Developing Infrastructure to Charge Plug-In Electric Vehicles

Photo of charging connector and plug.

The SAE J1772 charge port (right) on a vehicle can be used to accept charge with Level 1 or 2 charging equipment. The DC fast charging receptacle (left) uses a different type of connector. In this photo, it is a CHAdeMO.

Consumers and fleets considering plug-in electric vehicles (PEVs)—which include plug-in hybrid electric vehicles (PHEVs) and all-electric vehicles (EVs)—need access to charging stations, also known as EVSE (electric vehicle supply equipment). For most drivers, this starts with charging at home or at fleet facilities. Charging stations at workplaces and public destinations may help bolster market acceptance. Community leaders can find out more about getting ready for PEVs from Clean Cities Coalition Network PEV vehicle community readiness projects or through PEV readiness planning. The EVI-Pro Lite tool is also available to estimate the quantity and type of charging infrastructure necessary to support regional adoption of PEVs by state or city/urban area.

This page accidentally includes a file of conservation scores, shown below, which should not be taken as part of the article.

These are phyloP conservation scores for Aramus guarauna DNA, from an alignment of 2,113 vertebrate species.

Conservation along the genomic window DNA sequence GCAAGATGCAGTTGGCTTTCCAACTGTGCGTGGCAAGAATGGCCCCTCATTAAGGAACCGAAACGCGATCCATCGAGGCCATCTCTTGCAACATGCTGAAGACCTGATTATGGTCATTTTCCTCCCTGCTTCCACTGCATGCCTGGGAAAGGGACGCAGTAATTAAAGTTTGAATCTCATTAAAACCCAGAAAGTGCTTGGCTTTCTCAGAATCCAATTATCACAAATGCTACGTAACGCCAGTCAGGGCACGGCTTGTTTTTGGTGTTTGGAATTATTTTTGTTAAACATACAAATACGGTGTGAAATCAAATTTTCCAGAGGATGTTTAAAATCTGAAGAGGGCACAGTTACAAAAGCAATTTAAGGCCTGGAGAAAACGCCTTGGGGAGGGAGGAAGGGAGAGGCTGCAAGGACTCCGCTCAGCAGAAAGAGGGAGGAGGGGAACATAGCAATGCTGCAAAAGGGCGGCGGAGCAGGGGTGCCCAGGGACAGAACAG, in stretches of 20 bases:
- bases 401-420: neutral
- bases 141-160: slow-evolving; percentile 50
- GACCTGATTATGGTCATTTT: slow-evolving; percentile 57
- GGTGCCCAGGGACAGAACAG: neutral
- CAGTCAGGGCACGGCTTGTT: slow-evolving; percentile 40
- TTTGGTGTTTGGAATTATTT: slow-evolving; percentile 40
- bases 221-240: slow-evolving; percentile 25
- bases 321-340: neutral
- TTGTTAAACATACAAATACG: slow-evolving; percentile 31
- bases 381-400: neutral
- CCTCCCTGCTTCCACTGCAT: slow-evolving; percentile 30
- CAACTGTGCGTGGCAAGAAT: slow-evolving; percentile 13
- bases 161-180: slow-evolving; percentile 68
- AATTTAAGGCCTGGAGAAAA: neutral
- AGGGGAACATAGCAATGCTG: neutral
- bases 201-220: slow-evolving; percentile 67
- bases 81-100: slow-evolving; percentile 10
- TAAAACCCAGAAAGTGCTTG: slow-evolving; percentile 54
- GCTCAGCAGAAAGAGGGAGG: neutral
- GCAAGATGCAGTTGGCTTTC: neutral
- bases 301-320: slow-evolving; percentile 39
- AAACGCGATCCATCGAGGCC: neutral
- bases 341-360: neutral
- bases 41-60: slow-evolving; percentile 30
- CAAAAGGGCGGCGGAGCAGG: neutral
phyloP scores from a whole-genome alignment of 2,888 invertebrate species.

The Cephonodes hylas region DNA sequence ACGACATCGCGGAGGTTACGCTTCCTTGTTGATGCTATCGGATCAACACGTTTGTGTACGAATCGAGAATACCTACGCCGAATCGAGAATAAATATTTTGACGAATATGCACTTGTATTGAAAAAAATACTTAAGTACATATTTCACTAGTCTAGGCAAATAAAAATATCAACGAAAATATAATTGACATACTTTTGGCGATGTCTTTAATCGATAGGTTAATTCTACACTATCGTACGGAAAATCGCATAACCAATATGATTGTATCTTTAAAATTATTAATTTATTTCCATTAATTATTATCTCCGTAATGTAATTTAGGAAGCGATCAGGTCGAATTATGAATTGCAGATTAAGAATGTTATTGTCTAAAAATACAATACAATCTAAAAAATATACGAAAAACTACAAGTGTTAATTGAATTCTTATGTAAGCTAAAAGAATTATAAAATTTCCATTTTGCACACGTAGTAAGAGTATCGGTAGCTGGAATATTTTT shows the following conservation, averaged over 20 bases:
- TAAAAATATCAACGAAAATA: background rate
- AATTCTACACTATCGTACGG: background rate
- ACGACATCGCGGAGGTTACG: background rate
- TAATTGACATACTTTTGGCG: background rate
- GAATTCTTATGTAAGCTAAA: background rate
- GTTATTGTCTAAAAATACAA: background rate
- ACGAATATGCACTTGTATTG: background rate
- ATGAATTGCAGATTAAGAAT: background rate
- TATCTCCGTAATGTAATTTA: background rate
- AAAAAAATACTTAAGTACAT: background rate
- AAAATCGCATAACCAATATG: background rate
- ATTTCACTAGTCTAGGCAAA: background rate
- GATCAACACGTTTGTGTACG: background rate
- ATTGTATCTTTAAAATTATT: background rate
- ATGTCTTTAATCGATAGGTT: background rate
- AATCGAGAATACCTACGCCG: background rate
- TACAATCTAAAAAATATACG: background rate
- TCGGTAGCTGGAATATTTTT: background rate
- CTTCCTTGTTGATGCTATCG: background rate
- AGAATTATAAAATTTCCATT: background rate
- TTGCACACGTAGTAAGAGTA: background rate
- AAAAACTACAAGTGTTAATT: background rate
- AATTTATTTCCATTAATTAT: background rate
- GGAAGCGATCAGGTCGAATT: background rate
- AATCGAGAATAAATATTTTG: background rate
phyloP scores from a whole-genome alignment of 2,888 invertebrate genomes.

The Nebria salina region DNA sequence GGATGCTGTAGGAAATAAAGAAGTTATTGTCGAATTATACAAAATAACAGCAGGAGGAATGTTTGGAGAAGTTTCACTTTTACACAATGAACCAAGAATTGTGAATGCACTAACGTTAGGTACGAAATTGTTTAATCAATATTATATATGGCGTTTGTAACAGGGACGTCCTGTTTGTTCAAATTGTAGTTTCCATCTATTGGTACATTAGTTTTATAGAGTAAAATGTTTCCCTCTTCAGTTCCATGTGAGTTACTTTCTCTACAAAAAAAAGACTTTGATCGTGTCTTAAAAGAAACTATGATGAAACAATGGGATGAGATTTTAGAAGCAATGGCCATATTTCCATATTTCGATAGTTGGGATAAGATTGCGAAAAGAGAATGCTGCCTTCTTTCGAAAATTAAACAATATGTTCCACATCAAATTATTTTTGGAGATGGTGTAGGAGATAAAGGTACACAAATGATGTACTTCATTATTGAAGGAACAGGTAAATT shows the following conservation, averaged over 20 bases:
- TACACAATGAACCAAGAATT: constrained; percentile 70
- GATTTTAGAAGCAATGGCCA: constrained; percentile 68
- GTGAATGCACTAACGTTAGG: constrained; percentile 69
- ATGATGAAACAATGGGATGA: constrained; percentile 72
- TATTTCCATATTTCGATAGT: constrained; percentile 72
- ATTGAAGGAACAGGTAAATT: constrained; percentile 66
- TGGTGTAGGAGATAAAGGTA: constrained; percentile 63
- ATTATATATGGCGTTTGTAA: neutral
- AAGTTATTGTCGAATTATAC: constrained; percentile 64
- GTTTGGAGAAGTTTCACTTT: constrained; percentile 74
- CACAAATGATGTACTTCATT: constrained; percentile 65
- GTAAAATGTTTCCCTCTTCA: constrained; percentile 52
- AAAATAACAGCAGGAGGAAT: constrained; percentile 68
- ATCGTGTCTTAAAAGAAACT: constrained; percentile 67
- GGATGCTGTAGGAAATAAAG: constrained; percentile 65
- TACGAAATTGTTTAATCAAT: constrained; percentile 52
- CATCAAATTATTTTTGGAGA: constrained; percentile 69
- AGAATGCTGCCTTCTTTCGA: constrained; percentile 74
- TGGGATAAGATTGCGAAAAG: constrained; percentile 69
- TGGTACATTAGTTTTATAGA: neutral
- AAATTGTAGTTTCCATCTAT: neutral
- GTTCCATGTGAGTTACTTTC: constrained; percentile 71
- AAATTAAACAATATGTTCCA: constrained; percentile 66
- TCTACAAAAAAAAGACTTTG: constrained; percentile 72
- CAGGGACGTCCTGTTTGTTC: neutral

The Alternative Fueling Station Locator allows users to search for public and private charging stations. Suggest new charging stations for inclusion in the Station Locator using the Submit New Station form. Suggest updates to existing charging stations by selecting “Report a change” on the station details page.

Charging Infrastructure Terminology

The charging infrastructure industry has aligned with a common protocol, the Open Charge Point Interface (OCPI) protocol. Therefore, charging infrastructure counting logic in the Station Locator aligns with the hierarchy defined in OCPI: stations, ports (referred to as electric vehicle supply equipment, or EVSE), and connectors. The Alternative Fuels Data Center and the Station Locator use the following charging infrastructure definitions:

  • Station: called a “location” in OCPI; a collection of one or more EVSE at an address. A station has one or more EVSEs at the same site. A parking garage or a mall parking lot might be considered a station.
  • EVSE: the technology that controls the energy supply to a single PEV, also called a port. An EVSE cannot charge more than one vehicle at a time.
  • Connector: the socket or cable available for a PEV to use. A single EVSE may have multiple connectors and connector types (such as CHAdeMO and CCS) but only one may be used at a time. See the DC Fast Charging section below for more information about connector types.

Charging Equipment

Charging equipment for PEVs is classified by the rate at which the batteries are charged. Charging times vary based on how depleted the battery is, how much energy it holds, the type of battery, and the type of charging equipment (e.g., charging level and power output). The charging time can range from less than 20 minutes to 20 hours or more, depending on these factors. Charging the growing number of PEVs in use requires a robust network of stations for both consumers and fleets.